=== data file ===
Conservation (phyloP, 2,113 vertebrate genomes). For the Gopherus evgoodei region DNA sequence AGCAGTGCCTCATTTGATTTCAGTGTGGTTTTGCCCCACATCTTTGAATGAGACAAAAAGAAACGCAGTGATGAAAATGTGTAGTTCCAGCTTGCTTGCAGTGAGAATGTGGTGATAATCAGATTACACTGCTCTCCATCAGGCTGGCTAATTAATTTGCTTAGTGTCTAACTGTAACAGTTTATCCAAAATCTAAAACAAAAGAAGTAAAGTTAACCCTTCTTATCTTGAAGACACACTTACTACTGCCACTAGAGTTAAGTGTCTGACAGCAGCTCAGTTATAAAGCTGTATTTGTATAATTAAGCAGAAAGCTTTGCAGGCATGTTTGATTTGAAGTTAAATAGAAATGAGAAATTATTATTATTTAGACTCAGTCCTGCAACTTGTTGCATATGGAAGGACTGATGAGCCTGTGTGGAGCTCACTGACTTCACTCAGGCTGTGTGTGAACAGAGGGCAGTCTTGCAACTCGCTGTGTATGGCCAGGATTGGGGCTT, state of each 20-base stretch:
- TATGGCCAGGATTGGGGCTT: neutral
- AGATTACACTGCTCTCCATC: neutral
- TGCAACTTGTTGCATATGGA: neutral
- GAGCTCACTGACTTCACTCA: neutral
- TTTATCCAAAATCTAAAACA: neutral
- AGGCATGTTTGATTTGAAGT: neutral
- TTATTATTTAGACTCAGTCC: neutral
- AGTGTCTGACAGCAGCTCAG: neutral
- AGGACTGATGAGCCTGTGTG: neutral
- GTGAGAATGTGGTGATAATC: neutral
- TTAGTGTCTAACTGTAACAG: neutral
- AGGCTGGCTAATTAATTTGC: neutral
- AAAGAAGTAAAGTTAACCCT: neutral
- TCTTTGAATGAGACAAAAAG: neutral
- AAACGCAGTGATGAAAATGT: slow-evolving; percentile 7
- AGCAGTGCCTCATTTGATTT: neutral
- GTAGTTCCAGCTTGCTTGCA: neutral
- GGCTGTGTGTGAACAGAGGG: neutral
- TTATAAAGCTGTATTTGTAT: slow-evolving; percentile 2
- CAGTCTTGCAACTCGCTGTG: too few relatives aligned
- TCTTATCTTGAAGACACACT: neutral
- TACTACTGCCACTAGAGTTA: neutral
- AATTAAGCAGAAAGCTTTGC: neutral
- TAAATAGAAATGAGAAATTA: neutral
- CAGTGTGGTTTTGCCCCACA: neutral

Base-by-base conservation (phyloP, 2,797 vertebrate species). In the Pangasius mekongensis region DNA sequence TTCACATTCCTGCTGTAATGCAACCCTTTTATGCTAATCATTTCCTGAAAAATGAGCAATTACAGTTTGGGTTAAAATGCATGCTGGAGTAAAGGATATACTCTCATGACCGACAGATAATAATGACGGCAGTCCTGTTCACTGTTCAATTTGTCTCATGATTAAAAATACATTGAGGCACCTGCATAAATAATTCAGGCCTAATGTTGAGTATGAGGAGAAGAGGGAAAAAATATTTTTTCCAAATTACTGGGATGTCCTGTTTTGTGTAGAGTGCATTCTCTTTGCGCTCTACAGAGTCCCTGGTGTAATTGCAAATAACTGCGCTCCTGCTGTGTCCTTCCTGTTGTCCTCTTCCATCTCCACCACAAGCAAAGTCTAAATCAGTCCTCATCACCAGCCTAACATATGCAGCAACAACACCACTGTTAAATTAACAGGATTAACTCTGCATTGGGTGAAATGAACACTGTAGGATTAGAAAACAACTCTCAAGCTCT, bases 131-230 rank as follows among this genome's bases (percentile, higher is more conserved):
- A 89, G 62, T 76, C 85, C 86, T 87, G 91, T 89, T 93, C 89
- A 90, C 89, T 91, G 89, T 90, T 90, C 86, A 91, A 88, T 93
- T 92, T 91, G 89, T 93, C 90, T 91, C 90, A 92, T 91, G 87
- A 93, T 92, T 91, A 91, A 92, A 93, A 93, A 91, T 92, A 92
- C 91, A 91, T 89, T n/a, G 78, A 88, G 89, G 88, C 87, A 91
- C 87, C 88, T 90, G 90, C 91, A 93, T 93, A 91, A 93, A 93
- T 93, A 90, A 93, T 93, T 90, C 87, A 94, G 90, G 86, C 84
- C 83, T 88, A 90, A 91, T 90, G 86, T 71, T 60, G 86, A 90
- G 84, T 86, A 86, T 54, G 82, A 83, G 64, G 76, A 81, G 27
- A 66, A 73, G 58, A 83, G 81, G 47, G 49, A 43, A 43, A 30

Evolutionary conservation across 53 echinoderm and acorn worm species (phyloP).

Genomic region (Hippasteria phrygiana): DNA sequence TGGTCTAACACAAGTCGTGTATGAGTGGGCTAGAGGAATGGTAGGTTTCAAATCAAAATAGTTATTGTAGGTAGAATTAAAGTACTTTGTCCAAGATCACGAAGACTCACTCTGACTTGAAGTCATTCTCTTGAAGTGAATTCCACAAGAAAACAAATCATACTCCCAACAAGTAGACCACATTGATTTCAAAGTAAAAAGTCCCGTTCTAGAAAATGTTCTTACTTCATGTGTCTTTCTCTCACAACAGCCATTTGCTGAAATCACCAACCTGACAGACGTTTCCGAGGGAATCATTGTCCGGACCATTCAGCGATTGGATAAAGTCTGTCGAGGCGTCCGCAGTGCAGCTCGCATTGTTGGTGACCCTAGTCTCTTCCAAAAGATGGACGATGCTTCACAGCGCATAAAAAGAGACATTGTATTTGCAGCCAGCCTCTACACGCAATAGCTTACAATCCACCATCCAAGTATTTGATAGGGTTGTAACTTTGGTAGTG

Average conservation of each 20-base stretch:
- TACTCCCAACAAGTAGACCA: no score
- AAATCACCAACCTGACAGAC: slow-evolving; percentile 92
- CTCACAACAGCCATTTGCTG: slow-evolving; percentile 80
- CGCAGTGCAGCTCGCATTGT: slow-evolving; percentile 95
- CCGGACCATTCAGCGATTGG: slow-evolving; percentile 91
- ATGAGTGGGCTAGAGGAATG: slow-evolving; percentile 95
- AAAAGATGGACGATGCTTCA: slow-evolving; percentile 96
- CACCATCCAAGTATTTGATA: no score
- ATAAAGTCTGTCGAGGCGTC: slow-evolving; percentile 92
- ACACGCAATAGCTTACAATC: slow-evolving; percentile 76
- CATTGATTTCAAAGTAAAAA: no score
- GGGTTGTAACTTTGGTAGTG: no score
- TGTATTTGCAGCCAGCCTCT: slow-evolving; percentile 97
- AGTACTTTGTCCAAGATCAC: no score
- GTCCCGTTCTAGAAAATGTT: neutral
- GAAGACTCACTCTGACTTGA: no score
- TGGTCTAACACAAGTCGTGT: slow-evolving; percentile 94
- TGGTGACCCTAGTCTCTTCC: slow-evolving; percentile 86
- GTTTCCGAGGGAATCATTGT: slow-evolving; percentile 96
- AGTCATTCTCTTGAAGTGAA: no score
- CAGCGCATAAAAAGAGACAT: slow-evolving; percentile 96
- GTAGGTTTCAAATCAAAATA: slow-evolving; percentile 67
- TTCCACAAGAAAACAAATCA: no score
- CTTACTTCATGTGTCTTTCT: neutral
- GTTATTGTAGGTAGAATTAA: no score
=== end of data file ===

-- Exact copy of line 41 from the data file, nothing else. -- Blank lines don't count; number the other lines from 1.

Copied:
- TACTCCCAACAAGTAGACCA: no score